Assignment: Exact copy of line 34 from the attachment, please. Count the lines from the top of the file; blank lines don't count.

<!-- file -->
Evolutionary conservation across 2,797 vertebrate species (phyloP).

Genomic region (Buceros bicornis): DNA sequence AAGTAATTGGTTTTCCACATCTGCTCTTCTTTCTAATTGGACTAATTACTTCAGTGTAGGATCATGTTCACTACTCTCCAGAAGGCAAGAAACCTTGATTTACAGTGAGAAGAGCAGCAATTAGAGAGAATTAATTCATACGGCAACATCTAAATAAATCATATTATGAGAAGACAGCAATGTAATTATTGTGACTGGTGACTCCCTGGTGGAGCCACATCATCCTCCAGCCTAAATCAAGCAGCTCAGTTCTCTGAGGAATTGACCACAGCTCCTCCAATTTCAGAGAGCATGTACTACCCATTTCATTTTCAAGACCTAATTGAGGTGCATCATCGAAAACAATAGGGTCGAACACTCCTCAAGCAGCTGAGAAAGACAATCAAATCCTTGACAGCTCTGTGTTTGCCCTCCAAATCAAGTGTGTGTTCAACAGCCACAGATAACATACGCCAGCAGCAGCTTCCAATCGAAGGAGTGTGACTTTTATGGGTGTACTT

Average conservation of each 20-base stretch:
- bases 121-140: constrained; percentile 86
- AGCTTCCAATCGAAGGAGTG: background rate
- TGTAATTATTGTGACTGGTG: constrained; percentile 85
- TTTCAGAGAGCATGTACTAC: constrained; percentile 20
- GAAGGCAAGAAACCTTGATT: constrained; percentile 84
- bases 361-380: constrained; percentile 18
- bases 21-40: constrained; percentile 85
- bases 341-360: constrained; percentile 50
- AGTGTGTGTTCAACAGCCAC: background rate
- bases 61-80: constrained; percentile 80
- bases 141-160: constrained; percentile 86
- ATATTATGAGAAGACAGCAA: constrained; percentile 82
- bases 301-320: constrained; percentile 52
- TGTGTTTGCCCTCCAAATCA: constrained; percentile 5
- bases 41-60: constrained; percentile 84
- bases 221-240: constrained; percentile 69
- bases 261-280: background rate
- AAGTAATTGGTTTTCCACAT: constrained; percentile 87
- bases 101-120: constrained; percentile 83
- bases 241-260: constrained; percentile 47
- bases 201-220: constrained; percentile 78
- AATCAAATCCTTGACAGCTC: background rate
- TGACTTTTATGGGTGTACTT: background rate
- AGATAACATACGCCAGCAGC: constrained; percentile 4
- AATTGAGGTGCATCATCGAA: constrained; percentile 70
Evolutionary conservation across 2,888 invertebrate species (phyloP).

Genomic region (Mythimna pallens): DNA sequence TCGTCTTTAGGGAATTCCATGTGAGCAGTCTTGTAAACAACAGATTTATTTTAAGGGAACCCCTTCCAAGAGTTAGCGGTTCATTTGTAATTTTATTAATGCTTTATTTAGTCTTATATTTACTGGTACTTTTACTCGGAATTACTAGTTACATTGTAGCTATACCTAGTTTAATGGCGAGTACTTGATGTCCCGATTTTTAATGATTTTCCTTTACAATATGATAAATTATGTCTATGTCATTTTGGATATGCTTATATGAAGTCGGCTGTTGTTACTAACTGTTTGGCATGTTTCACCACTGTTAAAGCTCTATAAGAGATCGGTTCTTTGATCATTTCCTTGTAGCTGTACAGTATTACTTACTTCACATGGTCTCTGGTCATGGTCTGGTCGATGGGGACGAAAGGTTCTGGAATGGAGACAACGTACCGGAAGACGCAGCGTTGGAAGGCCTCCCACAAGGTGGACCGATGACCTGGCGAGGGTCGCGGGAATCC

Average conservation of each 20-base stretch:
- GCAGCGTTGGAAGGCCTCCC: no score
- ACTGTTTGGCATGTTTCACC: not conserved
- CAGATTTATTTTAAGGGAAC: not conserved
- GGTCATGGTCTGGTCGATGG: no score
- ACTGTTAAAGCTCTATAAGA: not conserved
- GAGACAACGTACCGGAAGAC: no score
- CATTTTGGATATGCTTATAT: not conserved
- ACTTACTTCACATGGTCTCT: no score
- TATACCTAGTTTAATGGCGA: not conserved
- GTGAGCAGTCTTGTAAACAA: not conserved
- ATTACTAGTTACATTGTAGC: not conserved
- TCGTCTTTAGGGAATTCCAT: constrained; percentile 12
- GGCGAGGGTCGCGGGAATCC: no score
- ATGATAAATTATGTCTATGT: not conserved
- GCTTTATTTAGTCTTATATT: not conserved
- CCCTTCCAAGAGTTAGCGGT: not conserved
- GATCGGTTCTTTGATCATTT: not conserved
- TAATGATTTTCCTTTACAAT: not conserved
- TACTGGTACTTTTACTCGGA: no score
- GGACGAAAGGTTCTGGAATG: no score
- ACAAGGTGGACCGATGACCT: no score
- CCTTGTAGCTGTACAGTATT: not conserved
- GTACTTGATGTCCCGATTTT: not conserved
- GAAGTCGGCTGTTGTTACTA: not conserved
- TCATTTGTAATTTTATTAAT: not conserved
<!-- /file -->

- CAGATTTATTTTAAGGGAAC: not conserved